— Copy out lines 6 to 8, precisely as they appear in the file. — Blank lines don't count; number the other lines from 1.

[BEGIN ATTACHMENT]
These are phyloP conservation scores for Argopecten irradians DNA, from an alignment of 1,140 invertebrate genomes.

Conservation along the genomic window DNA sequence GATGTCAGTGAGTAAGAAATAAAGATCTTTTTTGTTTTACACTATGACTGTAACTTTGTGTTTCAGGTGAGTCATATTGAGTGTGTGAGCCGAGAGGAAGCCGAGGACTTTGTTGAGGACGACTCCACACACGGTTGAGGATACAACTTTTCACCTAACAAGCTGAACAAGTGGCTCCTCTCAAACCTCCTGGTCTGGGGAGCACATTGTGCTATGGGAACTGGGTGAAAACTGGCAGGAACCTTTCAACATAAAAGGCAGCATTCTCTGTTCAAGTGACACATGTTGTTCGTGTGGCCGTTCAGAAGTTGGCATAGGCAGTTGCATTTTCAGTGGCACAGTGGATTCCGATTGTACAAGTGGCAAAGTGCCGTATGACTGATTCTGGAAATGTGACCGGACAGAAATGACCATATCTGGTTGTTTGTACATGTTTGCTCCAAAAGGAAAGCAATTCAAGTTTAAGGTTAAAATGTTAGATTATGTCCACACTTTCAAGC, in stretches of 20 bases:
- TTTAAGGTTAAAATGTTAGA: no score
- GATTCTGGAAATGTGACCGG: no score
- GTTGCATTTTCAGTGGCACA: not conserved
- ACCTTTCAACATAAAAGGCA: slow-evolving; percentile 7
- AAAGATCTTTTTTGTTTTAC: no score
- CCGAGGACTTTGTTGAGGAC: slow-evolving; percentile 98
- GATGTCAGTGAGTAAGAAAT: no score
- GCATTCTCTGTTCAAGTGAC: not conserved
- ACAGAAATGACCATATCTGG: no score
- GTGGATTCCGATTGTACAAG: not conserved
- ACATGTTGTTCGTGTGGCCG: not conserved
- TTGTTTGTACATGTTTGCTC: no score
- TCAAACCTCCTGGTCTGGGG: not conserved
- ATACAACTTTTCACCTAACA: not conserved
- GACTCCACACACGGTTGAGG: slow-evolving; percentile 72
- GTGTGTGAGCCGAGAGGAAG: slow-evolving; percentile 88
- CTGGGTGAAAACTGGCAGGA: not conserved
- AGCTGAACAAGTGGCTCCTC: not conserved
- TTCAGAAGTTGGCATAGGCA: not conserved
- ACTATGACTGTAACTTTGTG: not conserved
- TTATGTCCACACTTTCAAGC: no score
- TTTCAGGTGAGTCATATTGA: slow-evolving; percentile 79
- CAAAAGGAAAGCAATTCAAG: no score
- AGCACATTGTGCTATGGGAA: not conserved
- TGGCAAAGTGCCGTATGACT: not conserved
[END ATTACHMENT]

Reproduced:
- ACCTTTCAACATAAAAGGCA: slow-evolving; percentile 7
- AAAGATCTTTTTTGTTTTAC: no score
- CCGAGGACTTTGTTGAGGAC: slow-evolving; percentile 98